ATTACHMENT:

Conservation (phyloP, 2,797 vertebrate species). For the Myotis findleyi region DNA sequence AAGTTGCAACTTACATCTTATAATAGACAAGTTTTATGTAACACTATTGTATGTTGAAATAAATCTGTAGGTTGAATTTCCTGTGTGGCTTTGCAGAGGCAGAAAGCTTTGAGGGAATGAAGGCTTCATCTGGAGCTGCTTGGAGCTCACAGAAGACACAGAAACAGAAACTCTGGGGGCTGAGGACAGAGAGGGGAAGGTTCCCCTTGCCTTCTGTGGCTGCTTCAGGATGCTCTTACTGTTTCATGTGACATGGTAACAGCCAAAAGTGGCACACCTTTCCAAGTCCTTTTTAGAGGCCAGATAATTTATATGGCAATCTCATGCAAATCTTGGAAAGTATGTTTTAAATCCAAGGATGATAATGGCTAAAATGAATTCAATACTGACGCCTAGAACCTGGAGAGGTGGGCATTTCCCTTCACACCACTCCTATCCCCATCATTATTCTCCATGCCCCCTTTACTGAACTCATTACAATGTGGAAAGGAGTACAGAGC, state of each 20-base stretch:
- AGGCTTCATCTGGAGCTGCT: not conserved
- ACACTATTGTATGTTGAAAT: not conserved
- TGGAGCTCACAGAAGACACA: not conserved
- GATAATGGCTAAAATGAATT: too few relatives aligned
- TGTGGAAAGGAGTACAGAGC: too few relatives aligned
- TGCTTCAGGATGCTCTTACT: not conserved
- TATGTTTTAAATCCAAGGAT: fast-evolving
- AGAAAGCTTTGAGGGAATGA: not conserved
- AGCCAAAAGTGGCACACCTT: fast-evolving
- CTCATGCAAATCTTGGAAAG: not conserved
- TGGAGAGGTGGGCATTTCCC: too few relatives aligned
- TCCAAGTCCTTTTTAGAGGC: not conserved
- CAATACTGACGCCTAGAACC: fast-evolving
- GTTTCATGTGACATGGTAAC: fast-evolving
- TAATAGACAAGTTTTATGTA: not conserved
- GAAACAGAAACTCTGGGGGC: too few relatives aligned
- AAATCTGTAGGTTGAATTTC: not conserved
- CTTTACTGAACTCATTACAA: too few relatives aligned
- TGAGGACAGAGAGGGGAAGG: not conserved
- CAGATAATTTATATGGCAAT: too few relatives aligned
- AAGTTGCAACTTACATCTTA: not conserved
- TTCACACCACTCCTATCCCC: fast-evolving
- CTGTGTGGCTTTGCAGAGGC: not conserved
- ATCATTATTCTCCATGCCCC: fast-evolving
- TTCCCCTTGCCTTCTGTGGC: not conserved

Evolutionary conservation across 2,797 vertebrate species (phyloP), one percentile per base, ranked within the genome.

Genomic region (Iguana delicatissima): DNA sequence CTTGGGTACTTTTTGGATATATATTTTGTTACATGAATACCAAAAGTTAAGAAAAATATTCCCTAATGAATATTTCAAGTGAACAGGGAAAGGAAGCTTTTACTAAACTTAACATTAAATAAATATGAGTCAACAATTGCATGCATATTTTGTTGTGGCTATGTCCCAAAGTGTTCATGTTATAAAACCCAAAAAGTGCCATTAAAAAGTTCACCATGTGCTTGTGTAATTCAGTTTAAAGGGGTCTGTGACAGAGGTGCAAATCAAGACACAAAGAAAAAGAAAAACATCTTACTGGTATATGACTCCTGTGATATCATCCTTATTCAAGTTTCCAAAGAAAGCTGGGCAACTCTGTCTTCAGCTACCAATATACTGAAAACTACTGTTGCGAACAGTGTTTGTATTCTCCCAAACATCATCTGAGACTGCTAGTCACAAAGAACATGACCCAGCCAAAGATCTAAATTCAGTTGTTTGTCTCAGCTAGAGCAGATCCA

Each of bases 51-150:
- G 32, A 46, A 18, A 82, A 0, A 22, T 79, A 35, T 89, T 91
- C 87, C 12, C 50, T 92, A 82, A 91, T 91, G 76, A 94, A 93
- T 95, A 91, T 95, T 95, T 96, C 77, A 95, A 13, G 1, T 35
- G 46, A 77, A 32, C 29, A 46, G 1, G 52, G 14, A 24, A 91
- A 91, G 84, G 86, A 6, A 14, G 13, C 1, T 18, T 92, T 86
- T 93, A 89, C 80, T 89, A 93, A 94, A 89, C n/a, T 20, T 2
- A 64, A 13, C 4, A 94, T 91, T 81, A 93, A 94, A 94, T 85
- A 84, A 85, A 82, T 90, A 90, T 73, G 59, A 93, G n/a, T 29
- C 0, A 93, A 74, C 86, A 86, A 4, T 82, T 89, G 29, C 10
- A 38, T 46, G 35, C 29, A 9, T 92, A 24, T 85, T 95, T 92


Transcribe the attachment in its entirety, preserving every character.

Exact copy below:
Conservation (phyloP, 2,797 vertebrate species). For the Myotis findleyi region DNA sequence AAGTTGCAACTTACATCTTATAATAGACAAGTTTTATGTAACACTATTGTATGTTGAAATAAATCTGTAGGTTGAATTTCCTGTGTGGCTTTGCAGAGGCAGAAAGCTTTGAGGGAATGAAGGCTTCATCTGGAGCTGCTTGGAGCTCACAGAAGACACAGAAACAGAAACTCTGGGGGCTGAGGACAGAGAGGGGAAGGTTCCCCTTGCCTTCTGTGGCTGCTTCAGGATGCTCTTACTGTTTCATGTGACATGGTAACAGCCAAAAGTGGCACACCTTTCCAAGTCCTTTTTAGAGGCCAGATAATTTATATGGCAATCTCATGCAAATCTTGGAAAGTATGTTTTAAATCCAAGGATGATAATGGCTAAAATGAATTCAATACTGACGCCTAGAACCTGGAGAGGTGGGCATTTCCCTTCACACCACTCCTATCCCCATCATTATTCTCCATGCCCCCTTTACTGAACTCATTACAATGTGGAAAGGAGTACAGAGC, state of each 20-base stretch:
- AGGCTTCATCTGGAGCTGCT: not conserved
- ACACTATTGTATGTTGAAAT: not conserved
- TGGAGCTCACAGAAGACACA: not conserved
- GATAATGGCTAAAATGAATT: too few relatives aligned
- TGTGGAAAGGAGTACAGAGC: too few relatives aligned
- TGCTTCAGGATGCTCTTACT: not conserved
- TATGTTTTAAATCCAAGGAT: fast-evolving
- AGAAAGCTTTGAGGGAATGA: not conserved
- AGCCAAAAGTGGCACACCTT: fast-evolving
- CTCATGCAAATCTTGGAAAG: not conserved
- TGGAGAGGTGGGCATTTCCC: too few relatives aligned
- TCCAAGTCCTTTTTAGAGGC: not conserved
- CAATACTGACGCCTAGAACC: fast-evolving
- GTTTCATGTGACATGGTAAC: fast-evolving
- TAATAGACAAGTTTTATGTA: not conserved
- GAAACAGAAACTCTGGGGGC: too few relatives aligned
- AAATCTGTAGGTTGAATTTC: not conserved
- CTTTACTGAACTCATTACAA: too few relatives aligned
- TGAGGACAGAGAGGGGAAGG: not conserved
- CAGATAATTTATATGGCAAT: too few relatives aligned
- AAGTTGCAACTTACATCTTA: not conserved
- TTCACACCACTCCTATCCCC: fast-evolving
- CTGTGTGGCTTTGCAGAGGC: not conserved
- ATCATTATTCTCCATGCCCC: fast-evolving
- TTCCCCTTGCCTTCTGTGGC: not conserved

Evolutionary conservation across 2,797 vertebrate species (phyloP), one percentile per base, ranked within the genome.

Genomic region (Iguana delicatissima): DNA sequence CTTGGGTACTTTTTGGATATATATTTTGTTACATGAATACCAAAAGTTAAGAAAAATATTCCCTAATGAATATTTCAAGTGAACAGGGAAAGGAAGCTTTTACTAAACTTAACATTAAATAAATATGAGTCAACAATTGCATGCATATTTTGTTGTGGCTATGTCCCAAAGTGTTCATGTTATAAAACCCAAAAAGTGCCATTAAAAAGTTCACCATGTGCTTGTGTAATTCAGTTTAAAGGGGTCTGTGACAGAGGTGCAAATCAAGACACAAAGAAAAAGAAAAACATCTTACTGGTATATGACTCCTGTGATATCATCCTTATTCAAGTTTCCAAAGAAAGCTGGGCAACTCTGTCTTCAGCTACCAATATACTGAAAACTACTGTTGCGAACAGTGTTTGTATTCTCCCAAACATCATCTGAGACTGCTAGTCACAAAGAACATGACCCAGCCAAAGATCTAAATTCAGTTGTTTGTCTCAGCTAGAGCAGATCCA

Each of bases 51-150:
- G 32, A 46, A 18, A 82, A 0, A 22, T 79, A 35, T 89, T 91
- C 87, C 12, C 50, T 92, A 82, A 91, T 91, G 76, A 94, A 93
- T 95, A 91, T 95, T 95, T 96, C 77, A 95, A 13, G 1, T 35
- G 46, A 77, A 32, C 29, A 46, G 1, G 52, G 14, A 24, A 91
- A 91, G 84, G 86, A 6, A 14, G 13, C 1, T 18, T 92, T 86
- T 93, A 89, C 80, T 89, A 93, A 94, A 89, C n/a, T 20, T 2
- A 64, A 13, C 4, A 94, T 91, T 81, A 93, A 94, A 94, T 85
- A 84, A 85, A 82, T 90, A 90, T 73, G 59, A 93, G n/a, T 29
- C 0, A 93, A 74, C 86, A 86, A 4, T 82, T 89, G 29, C 10
- A 38, T 46, G 35, C 29, A 9, T 92, A 24, T 85, T 95, T 92